Browsing by Subject "collective identity"

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  • Wallgren, Tuija (2002)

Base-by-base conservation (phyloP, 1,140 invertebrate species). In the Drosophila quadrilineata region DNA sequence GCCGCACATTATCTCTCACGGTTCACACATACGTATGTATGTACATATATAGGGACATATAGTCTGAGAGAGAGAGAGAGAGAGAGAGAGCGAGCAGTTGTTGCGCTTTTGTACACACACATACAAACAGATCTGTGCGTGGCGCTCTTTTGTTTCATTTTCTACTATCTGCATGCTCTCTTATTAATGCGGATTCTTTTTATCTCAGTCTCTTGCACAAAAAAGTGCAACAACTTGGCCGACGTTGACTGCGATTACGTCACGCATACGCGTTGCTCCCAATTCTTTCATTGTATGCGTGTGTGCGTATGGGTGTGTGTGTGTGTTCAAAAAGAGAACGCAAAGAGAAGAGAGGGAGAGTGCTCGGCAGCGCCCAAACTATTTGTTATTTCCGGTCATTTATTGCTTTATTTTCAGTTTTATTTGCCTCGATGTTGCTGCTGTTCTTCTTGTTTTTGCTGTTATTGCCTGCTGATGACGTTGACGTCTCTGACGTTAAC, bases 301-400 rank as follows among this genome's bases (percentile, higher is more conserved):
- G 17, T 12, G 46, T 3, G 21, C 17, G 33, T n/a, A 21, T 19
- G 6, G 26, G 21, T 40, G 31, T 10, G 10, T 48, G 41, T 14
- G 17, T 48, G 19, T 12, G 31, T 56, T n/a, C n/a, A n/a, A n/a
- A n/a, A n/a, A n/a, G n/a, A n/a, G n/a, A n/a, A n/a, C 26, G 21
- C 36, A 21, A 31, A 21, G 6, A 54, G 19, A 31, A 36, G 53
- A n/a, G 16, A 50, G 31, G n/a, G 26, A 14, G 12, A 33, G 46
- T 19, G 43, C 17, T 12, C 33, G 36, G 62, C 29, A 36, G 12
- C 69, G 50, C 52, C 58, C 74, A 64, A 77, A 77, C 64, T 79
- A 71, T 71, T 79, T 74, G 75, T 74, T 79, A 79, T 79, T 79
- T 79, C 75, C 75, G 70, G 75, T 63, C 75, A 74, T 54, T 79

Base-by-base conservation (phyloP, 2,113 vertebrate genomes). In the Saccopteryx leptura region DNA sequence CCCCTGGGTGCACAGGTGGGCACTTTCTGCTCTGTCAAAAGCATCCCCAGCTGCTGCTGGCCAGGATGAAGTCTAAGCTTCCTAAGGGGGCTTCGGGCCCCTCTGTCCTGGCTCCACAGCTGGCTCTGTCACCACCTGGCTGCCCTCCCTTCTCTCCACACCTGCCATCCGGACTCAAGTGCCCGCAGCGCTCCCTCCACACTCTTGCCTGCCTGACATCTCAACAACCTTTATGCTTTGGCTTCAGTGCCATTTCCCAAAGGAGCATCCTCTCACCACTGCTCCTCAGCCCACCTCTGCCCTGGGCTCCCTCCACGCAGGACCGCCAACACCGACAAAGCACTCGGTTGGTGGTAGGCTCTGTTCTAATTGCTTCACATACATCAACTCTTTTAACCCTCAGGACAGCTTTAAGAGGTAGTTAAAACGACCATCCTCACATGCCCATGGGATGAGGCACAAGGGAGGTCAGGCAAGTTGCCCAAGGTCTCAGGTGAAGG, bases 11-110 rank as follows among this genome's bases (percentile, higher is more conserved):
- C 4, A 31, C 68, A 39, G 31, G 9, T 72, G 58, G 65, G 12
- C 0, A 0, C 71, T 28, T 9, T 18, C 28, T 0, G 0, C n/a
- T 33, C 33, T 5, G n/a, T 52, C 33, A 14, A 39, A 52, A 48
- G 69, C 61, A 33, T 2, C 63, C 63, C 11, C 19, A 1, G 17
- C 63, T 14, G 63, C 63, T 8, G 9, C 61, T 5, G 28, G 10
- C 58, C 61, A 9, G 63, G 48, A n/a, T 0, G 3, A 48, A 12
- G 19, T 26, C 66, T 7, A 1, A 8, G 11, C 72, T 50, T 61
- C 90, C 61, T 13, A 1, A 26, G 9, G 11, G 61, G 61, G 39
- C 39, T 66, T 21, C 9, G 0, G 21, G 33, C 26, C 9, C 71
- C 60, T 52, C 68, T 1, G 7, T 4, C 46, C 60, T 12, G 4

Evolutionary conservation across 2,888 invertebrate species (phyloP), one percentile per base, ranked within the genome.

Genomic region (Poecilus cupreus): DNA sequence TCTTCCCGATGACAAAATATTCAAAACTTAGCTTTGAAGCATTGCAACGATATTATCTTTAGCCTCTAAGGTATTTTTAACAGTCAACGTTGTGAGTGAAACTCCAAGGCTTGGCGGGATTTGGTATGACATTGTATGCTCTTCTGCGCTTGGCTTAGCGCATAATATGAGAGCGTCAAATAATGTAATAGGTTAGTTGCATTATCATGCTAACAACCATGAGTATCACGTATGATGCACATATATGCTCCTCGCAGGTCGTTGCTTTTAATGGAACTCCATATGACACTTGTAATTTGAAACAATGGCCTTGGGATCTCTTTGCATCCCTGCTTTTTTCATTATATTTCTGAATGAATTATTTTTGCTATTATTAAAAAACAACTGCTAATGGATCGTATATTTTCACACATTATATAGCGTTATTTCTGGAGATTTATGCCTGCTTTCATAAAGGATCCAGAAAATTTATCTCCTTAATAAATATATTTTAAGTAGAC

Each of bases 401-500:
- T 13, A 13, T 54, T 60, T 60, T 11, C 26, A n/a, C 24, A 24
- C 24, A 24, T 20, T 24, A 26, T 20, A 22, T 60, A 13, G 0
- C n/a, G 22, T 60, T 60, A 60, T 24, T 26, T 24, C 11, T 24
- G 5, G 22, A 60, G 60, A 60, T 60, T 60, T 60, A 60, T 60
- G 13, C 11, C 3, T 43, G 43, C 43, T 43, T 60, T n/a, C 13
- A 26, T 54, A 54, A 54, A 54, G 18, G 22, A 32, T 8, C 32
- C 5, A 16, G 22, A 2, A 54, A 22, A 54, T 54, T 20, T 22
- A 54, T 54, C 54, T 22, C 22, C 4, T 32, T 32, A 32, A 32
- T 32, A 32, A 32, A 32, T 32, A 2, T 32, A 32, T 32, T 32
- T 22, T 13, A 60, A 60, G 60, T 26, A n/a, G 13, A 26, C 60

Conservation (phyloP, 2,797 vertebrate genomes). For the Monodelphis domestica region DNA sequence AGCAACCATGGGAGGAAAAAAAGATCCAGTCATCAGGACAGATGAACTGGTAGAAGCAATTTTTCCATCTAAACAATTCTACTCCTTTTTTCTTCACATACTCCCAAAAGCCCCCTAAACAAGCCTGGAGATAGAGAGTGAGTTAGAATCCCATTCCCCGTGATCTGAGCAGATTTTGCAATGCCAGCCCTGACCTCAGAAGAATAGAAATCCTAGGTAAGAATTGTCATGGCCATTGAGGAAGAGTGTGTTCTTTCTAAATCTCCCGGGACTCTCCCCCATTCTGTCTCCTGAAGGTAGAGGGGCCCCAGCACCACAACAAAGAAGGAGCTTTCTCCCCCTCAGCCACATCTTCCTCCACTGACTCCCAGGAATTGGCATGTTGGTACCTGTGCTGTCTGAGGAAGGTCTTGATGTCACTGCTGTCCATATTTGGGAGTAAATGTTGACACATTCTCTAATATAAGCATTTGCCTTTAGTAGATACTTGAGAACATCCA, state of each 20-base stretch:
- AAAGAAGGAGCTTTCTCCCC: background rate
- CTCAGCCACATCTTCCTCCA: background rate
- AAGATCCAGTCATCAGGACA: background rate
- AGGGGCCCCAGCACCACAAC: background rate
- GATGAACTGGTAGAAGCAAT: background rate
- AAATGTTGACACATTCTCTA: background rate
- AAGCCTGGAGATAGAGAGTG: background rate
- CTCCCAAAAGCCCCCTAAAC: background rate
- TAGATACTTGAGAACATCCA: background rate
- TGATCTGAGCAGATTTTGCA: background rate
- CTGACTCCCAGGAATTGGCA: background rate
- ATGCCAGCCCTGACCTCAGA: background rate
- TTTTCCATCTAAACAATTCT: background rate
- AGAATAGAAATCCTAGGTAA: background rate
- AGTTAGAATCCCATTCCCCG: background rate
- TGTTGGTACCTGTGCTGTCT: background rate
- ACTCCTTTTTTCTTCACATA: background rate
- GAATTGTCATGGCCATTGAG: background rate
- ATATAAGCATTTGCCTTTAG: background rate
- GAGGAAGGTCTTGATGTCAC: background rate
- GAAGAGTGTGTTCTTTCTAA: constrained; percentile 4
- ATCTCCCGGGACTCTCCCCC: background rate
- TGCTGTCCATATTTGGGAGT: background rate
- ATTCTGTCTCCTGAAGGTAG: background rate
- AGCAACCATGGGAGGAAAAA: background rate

This study explores social constructivism as meta theory, and asks how it can be applied in studying the European Union (EU). The so called rationalist theories are often claimed to be insufficient in trying to account for the European integration. Thomas Banchoff has argued that social constructivist claims concerning the EU can be proved persuasive by using rigorous empirical research. He has created a two step analytical framework to show how state identity affects state action and successfully applied it to the German case. In this thesis his framework is applied to the Finnish EU policies in the 1990's. First part of the study defines social constructivism. The definition here is rather broad, based on the central ontological and epistemological presuppositions characteristic to social constructivism. The role of social constructivist meta theory in both foreign policy studies and in integration theories is discussed. The concept of collective identity and its relationship with interest formation are also touched upon here. The second part consists of the empirical analysis of the Finnish case. The analysis is carried out in two steps; first defining the important features of Finnish foreign policy identity, and then studying how this identity appeared in the official foreign policy discourse and decisions during the 1990's. In this study the impact of state identity on state action was not clear. The findings seem to indicate that the Finnish state identity was transformed to fit the state action, rather than action being influenced by identity. In light of these findings social constructivism cannot be proved persuasive by applying Banchoff's framework to the Finnish case. However, the depicted transformation of Finnish identity shows that important dynamics between identity and interest formation exist. Moreover, the findings indicate that the way Finnish EU decisions were made may have been facilitated by identity based political culture, making causalities run both ways. The source material of the thesis consists mainly of academic literature dealing with social constructivism, European studies and Finland's EU policies. Speeches made by Finnish presidents during the 1990's have been used as primary sources.